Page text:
The Selfish Linda Loman in Arthur Miller's Death of a Salesman
Linda, a character from Arthur Miller's "Death of a Salesman" is a selfish housewife. She pretends to care about her husband, but in reality, prefers that he kill himself so that she can live an easier life.
Linda is given nothing but motive for wanting her husband, Willy, to die because of the ways he mistreats her. For example, during a family conversation in Act I, Linda, trying to put in a few words, says, "Maybe things are beginning to change-," with Willy coming in right after her, "(wildly enthused, to Linda)Stop interrupting!..."(1187) Linda, trying desperately to be a part of the conversation, is ...view middle of the document...
Too scared to reveal the truth, Linda holds her motives in and allows Willy to trip until he falls.
Along with her motives, Linda attempts to keep any voice of reason away from Willy, showing that her selfish desire of her well-being is more important than his. In a discussion with her boys in Act I, Linda says, "I'm- I'm ashamed to. How can I mention it to him? Every day I go down and take away that little rubber pipe. But, when he comes home, I put it back where it was. How can I insult him like that?"(1184) Linda claims that acknowledging the truth about Willy's possible attempt to kill himself is an insult. But, in order to develop a solution to any preoblem, one must start with the truth. Linda merely wants to accommodate Willy's mental problems rather than get rid of them, causing him to stay in his troubled state of mind. In another conversation in Act II, Linda tries to push Biff away from speaking with his father:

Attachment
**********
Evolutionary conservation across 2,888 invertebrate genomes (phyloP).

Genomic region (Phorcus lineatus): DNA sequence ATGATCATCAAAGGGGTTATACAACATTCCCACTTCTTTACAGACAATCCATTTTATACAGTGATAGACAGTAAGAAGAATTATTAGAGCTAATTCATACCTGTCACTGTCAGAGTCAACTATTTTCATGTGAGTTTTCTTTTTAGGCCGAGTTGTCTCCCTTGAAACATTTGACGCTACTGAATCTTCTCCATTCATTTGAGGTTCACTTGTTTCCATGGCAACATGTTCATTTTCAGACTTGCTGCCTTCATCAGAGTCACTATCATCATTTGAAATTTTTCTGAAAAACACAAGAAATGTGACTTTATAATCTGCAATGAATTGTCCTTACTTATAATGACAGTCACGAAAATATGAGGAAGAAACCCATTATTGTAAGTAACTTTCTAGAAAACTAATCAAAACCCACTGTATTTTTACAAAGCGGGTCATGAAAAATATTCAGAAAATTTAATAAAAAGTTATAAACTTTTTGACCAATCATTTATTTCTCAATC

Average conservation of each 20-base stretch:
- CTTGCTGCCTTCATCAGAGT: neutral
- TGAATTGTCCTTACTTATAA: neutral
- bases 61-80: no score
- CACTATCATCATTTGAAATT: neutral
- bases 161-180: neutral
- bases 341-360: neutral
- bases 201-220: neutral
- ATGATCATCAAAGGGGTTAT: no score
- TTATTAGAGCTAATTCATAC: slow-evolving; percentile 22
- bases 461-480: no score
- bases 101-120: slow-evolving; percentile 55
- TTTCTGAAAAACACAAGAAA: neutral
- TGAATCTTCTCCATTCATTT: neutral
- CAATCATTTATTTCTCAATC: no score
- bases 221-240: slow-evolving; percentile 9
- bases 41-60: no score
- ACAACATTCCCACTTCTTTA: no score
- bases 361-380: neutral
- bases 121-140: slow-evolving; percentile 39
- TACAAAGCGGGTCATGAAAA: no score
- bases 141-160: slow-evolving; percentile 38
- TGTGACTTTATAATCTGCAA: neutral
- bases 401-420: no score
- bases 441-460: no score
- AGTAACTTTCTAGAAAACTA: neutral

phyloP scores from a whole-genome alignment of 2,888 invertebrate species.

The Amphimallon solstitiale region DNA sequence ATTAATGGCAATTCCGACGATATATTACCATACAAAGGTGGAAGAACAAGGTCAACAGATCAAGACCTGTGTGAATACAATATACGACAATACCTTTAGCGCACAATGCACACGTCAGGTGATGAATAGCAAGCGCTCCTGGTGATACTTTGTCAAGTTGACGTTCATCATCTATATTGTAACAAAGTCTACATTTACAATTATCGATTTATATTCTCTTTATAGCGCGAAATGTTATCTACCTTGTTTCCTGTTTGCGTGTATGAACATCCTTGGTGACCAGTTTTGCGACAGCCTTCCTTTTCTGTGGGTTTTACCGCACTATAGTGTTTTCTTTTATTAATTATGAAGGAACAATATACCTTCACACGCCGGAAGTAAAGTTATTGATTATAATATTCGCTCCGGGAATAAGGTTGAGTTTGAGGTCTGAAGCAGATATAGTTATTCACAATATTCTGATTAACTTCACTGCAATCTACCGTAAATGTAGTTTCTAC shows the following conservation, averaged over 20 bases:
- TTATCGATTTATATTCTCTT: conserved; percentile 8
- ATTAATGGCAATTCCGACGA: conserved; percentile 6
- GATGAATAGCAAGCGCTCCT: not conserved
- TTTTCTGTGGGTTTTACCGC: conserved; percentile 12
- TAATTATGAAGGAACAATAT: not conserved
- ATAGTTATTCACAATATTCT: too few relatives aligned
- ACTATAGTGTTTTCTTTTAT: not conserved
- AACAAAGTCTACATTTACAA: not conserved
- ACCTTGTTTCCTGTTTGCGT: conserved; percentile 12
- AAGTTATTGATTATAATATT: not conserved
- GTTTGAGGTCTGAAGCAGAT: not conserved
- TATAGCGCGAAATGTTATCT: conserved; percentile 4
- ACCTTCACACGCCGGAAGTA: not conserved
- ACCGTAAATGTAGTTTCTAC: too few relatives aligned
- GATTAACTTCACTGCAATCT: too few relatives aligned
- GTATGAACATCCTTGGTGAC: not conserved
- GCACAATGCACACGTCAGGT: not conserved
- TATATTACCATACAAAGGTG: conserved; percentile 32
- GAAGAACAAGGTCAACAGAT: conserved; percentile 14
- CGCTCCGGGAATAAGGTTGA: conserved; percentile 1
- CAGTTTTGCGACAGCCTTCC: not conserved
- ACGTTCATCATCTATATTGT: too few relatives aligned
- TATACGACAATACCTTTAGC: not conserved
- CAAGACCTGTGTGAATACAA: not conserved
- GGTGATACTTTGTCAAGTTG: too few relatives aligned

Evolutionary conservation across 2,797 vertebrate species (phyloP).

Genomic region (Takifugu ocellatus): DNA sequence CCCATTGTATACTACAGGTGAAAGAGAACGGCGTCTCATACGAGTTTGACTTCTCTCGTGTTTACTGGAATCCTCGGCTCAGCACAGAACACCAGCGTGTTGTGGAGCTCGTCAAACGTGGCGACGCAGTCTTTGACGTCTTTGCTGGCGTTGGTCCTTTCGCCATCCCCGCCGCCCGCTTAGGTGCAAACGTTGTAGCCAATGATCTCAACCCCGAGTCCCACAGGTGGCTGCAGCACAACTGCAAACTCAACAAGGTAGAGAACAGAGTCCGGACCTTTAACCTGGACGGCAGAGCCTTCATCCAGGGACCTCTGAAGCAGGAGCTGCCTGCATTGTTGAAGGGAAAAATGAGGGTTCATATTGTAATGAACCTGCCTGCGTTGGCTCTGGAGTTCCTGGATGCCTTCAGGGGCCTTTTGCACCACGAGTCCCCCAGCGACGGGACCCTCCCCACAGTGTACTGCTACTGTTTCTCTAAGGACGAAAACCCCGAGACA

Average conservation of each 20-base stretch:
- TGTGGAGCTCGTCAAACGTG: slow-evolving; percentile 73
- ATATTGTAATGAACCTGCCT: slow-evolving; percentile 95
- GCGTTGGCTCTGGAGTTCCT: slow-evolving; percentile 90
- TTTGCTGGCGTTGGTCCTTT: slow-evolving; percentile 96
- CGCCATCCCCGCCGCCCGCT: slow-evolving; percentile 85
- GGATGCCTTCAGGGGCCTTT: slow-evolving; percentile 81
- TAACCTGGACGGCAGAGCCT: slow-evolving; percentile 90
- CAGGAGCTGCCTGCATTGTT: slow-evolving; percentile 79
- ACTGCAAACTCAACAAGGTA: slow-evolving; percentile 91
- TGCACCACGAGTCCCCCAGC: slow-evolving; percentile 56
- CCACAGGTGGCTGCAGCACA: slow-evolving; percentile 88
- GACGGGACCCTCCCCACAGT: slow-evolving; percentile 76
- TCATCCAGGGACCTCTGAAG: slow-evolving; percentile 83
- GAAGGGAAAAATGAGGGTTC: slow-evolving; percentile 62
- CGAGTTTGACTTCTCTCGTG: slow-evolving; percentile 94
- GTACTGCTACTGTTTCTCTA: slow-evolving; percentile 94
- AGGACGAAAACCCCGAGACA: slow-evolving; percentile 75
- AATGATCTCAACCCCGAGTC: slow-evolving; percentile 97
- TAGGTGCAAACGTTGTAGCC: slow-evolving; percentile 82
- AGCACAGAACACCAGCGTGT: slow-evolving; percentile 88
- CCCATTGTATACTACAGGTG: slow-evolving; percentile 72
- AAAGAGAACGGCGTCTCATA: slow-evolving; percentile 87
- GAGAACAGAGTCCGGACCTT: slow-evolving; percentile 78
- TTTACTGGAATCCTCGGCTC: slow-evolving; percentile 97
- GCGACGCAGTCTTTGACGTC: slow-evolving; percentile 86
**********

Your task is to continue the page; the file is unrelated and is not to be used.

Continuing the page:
"Linda: You're not going near him. Get out of this house!
Biff: (with absolute assurance, determination) No. We're going to have an abrupt conversation, him and me.
Linda: You're not talking to him."(1221)
Linda does not want Biff talking to Willy in fear that her indisposed attemp to keep Willy in his troubled state of mind will be unraveled. But in reality, Willy needs to hear the truth rather than the promotion of a dead-end dream. Linda, overall, tries to support Willy's alternative mental state and she helps lead him to destruction. In agreement that Linda is not positive help for Willy, June Schlueter states, "When Willy keeps driving the car off the road, though she knows of his death wish, she tries to excuse the action by suggesting he needs an eye examination or a good rest." Linda cares more that Willy continues to hide the truth because she knows that eventually he will kill himself. Her supposed love for Willy is just a cover-up of her destruction of him and her desire for a peaceful life.
After Willy's death, Linda uncovers her emotionless heart and displays little care of Willy's death, proving that she preferred he died. During the funeral in Act II, Linda claims, "He was so wonderful with his hands."(1229) In some of her final words about Willy, Linda reveals...